budget talk

Oh No, Not Carrots Again!

One day I was in the middle of making dinner when I realized I was preparing carrots and broccoli. That shouldn’t sound too alarming. After all, they’re good for us. However, the scary thing was I’d served those same two vegetables almost every night that week. I only hoped that no one else had noticed how repetitious dinner had become.
It’s all too easy to fall into a routine of cooking the same foods and making familiar dishes that we could throw together while wearing a blindfold. And nothing shouts budget food more than serving the same old, same old, over and over again. My epiphany that day made me pull out my cookbooks to search for some new ideas.

It’s a New Season
One thing I love about spring is new vegetables are hitting stores and farmer’s markets. Just take a stroll through the produce department and pick out one vegetable you haven’t tried before or haven’t served for months.
Last year I found a recipe that used beets. When I was growing up, we always added beets to dishes like salads, but when I saw this recipe, I realized I hadn’t eaten one since I was a teenager. I not only bought beets so I could try this new recipe, but for the first time in my life, I cooked beet tops and served them as a side dish.
Summer’s here, more vegetables will become abundant and hence cheaper, and it’s the best time of the year to take a chance on something new at the dinner table.

Don’t Forget the Frozen Food Section
I’ve found the frozen veggie section another good place to visit if you’re looking for new ideas. I’ve found packages of mixed vegetables like green beans, slivered almonds and pearl onions. Combinations I wouldn’t think about using on my own.

Don’t Forget the Canned Food Section Too
I’ve also found some great finds in the canned vegetable section too. Things like green beans with dill added to them. Even if you don’t buy them, it gives you some idea on what types of seasonings you can add to vegetables.

Change the Way They’re Cooked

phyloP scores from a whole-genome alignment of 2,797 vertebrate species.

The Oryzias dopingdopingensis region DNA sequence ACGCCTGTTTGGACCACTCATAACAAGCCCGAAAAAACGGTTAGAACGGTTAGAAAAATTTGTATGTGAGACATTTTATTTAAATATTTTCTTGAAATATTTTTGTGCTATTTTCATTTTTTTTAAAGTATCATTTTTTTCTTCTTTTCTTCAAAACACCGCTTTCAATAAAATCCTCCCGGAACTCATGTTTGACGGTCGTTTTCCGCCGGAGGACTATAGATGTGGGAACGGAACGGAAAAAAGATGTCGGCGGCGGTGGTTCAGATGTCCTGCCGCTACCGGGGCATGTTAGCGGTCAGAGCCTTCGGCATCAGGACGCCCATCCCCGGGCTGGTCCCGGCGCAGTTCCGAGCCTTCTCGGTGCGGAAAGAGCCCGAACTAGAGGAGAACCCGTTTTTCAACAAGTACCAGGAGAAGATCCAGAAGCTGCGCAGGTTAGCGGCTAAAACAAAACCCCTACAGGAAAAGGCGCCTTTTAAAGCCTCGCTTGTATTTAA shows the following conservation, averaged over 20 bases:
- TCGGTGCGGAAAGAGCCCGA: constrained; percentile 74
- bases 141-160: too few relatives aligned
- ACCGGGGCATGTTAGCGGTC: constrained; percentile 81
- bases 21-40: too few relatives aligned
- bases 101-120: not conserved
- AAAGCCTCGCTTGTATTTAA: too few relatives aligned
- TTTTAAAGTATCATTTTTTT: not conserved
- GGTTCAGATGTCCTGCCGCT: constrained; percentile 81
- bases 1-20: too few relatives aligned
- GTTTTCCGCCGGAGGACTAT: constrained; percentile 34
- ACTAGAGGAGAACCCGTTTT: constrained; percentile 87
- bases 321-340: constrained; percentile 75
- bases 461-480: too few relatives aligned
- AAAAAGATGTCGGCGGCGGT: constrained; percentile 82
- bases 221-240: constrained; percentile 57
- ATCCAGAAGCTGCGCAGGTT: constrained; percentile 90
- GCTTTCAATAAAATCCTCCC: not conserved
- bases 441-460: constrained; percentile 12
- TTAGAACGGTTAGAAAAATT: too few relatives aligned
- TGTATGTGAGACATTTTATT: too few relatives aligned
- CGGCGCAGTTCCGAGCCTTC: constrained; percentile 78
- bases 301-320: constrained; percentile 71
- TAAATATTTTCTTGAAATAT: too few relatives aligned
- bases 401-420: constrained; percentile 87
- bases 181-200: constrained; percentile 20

Okay, I didn’t give up cooking carrots and broccoli completely. They are favorites of mine, but I did start varying the way I prepared them. I combined the two together and steamed them. I’ve added a low fat cheese sauce to the broccoli. And I even tried adding a low fat spread and a sprinkling of ginger to the carrots.

A Recipe to Try
Last week I bought some tomatoes that looked like they were going to be tasty on a salad, but after the first bite I knew their looks had been deceiving. My first thought was to turn them into soup but then I came up with this recipe. It’s light and makes the perfect meal when the weather turns warm.

Baked Tomatoes with Blue Cheese Risotto (Serves 4)
4 medium tomatoes
2 tablespoons finely chopped onion
2 tablespoons low fat spread or butter
I tablespoon low fat spread or butter for the topping
½ cup of arborio rice
1 ¼ cups boiling vegetable or chicken stock
½ cup crumbled blue cheese
Salt and pepper to taste
¼ cup breadcrumbs
Preheat the oven to 400 degrees. Coat a shallow ovenproof dish with cooking spray. Cut the tops off the tomatoes and remove and throw away the flesh and seeds.
Melt the butter or low fat spread in a skillet and add the chopped onion and cook for about three minutes or until the onions are transparent. Add the rice and cook for another couple of minutes, stirring constantly so it doesn’t brown or burn. Slowly add the vegetable stock, about ¼ cup at a time. Keep adding the stock until it’s all been absorbed and continue cooking the rice for about 15 minutes or until the rice is tender. Remove the rice mixture from the heat and stir in the blue cheese and salt and pepper to taste. Stuff each tomato with the risotto mixture. Sprinkle each tomato with a dusting of breadcrumbs and a dollop of low fat spread. You can top each tomato with more blue cheese if you like.
Bake for about 25 minutes or until lightly golden brown. Serve the tomatoes warm with crusty French bread.

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